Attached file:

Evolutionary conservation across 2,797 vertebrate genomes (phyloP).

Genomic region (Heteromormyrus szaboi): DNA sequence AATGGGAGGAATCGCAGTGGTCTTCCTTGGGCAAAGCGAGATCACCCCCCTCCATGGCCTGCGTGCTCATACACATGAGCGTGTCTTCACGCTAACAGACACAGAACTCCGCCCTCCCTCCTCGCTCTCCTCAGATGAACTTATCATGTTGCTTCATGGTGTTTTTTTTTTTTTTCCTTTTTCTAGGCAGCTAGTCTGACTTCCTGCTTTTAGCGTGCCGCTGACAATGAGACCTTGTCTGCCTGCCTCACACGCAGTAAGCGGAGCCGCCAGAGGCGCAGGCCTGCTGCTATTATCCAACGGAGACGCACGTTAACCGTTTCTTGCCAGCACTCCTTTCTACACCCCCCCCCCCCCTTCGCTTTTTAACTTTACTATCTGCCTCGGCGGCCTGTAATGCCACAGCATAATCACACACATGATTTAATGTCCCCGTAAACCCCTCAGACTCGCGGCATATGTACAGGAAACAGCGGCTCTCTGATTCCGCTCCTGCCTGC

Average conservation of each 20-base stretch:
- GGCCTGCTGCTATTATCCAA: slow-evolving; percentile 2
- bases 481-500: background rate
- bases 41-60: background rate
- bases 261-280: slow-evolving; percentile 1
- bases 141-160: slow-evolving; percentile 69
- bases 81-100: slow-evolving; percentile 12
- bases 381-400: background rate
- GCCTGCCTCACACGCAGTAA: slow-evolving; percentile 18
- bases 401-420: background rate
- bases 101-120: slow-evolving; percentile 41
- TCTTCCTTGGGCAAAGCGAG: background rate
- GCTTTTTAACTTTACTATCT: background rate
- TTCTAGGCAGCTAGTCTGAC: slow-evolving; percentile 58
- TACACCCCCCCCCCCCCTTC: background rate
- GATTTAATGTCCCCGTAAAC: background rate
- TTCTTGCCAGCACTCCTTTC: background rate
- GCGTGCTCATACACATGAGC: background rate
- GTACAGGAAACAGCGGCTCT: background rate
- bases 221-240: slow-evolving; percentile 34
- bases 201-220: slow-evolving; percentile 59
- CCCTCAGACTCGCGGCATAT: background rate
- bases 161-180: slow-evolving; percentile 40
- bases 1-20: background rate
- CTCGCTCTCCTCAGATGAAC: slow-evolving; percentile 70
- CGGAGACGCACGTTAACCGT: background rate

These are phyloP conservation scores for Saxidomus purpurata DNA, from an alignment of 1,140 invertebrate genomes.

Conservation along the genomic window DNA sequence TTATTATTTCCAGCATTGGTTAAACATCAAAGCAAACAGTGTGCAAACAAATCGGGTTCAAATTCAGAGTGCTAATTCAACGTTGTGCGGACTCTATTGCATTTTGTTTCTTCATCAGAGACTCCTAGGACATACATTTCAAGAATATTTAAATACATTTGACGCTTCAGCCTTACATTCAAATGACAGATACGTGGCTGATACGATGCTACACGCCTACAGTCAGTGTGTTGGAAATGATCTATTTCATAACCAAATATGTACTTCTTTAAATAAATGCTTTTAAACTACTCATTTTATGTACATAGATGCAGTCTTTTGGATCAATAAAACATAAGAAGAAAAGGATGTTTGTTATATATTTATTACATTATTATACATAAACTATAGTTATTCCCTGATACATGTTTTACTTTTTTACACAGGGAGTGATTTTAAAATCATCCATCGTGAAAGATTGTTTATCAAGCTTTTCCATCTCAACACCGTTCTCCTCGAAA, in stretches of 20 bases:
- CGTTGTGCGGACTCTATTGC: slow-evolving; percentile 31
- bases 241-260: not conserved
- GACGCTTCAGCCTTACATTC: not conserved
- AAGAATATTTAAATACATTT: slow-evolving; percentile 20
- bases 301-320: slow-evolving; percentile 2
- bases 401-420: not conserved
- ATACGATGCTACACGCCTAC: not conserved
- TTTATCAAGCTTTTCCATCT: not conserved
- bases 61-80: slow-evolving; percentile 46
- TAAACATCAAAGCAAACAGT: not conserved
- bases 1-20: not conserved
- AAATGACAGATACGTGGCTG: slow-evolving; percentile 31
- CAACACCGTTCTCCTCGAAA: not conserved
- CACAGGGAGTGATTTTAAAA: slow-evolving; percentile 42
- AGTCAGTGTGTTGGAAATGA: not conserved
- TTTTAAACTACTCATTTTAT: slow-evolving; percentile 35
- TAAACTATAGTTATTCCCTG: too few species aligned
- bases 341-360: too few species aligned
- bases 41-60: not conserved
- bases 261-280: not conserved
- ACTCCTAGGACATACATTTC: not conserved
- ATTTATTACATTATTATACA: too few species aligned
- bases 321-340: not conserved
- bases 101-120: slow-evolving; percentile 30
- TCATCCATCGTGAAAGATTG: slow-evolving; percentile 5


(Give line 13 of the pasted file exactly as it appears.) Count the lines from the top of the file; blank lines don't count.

- bases 101-120: slow-evolving; percentile 41